Monday, September 19, 2022

What Martha's Vineyard tells us about immigration


Florida Governor Ron DeSantis' transportation of migrants -- most of whom reportedly are Venezuelan -- to Martha's Vineyard continues to be in the news.

In commentary for CNN, Daniela Gerson writes that Martha's Vineyard, "off the coast of Massachusetts[,] is more accustomed than many places in the United States to welcoming an influx of South Americans. Not Venezuelans, but Brazilians. And not asylum-seekers lacking connections dropped from the sky, but labor migrants who follow friends and family across multiple countries. Indeed, for decades Martha’s Vineyard has been a microcosm of much of our national hypocrisy with regard to immigration laws – violations that cross party lines. It’s also been a story of what immigrants contribute to communities when provided an opportunity.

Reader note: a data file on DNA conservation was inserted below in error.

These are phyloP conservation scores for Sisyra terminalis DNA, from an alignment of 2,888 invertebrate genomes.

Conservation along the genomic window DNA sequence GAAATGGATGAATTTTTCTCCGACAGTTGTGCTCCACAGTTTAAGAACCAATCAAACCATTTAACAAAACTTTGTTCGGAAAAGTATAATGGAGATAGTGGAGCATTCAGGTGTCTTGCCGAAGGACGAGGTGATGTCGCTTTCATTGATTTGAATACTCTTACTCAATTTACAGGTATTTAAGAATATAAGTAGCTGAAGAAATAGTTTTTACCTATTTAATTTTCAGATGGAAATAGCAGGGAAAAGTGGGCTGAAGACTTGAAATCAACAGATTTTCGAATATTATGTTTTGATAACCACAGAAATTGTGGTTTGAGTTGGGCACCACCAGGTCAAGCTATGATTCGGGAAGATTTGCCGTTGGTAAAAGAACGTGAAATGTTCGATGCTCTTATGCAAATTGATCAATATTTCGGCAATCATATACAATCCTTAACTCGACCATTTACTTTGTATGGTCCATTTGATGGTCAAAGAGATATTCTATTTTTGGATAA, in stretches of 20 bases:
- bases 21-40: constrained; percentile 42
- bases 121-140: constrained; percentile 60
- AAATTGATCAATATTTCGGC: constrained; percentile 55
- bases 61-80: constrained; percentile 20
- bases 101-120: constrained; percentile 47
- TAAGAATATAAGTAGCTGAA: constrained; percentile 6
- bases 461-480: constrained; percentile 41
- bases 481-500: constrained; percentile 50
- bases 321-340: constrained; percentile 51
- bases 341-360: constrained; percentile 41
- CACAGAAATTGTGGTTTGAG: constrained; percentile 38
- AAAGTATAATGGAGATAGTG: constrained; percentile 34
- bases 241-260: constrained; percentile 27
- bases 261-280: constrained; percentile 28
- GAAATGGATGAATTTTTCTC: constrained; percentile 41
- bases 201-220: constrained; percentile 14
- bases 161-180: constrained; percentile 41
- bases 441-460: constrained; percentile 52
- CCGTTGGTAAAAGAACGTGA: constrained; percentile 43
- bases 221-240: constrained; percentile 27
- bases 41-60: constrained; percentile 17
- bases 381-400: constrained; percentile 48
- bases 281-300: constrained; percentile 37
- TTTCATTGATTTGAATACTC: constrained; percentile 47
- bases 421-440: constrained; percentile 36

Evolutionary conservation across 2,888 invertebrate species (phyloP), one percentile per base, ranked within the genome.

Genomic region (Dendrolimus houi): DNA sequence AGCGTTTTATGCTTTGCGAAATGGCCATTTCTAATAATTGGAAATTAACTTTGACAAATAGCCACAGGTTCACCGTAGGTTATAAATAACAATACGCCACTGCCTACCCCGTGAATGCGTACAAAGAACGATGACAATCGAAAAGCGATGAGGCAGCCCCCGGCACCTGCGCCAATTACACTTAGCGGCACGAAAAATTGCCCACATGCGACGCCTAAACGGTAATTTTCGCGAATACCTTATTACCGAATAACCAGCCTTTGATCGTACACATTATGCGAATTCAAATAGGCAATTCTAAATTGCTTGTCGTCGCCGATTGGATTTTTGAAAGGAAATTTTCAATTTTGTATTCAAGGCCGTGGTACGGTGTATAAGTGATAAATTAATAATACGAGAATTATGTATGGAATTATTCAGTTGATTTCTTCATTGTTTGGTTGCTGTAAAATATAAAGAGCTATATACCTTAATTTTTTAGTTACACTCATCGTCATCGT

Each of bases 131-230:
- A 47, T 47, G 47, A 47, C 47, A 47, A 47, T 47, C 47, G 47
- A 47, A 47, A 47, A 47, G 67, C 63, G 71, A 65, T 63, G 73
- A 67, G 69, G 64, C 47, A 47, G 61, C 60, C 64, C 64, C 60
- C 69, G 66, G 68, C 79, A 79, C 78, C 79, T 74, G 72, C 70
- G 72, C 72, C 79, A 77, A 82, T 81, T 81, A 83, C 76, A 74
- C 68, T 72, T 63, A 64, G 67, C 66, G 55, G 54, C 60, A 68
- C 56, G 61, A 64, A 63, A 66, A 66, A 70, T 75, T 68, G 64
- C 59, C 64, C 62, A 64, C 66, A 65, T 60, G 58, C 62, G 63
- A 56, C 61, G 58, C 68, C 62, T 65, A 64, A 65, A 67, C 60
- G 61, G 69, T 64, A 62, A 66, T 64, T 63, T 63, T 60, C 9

Thirteen years ago, Gerson wrote an article for the Financial Times, “How migration transformed Martha’s Vineyard.”   In that article, she noted that "[r]eplacing the mostly white college students who used to paint houses, make beds and party, thousands of Brazilians began arriving [at Martha's Vineyard] in the 1990s, prepared to work harder and reliably show up in the morning. By 2007, about 1 out of 3 children born on the island had a Brazilian mother, according to Massachusetts health data."


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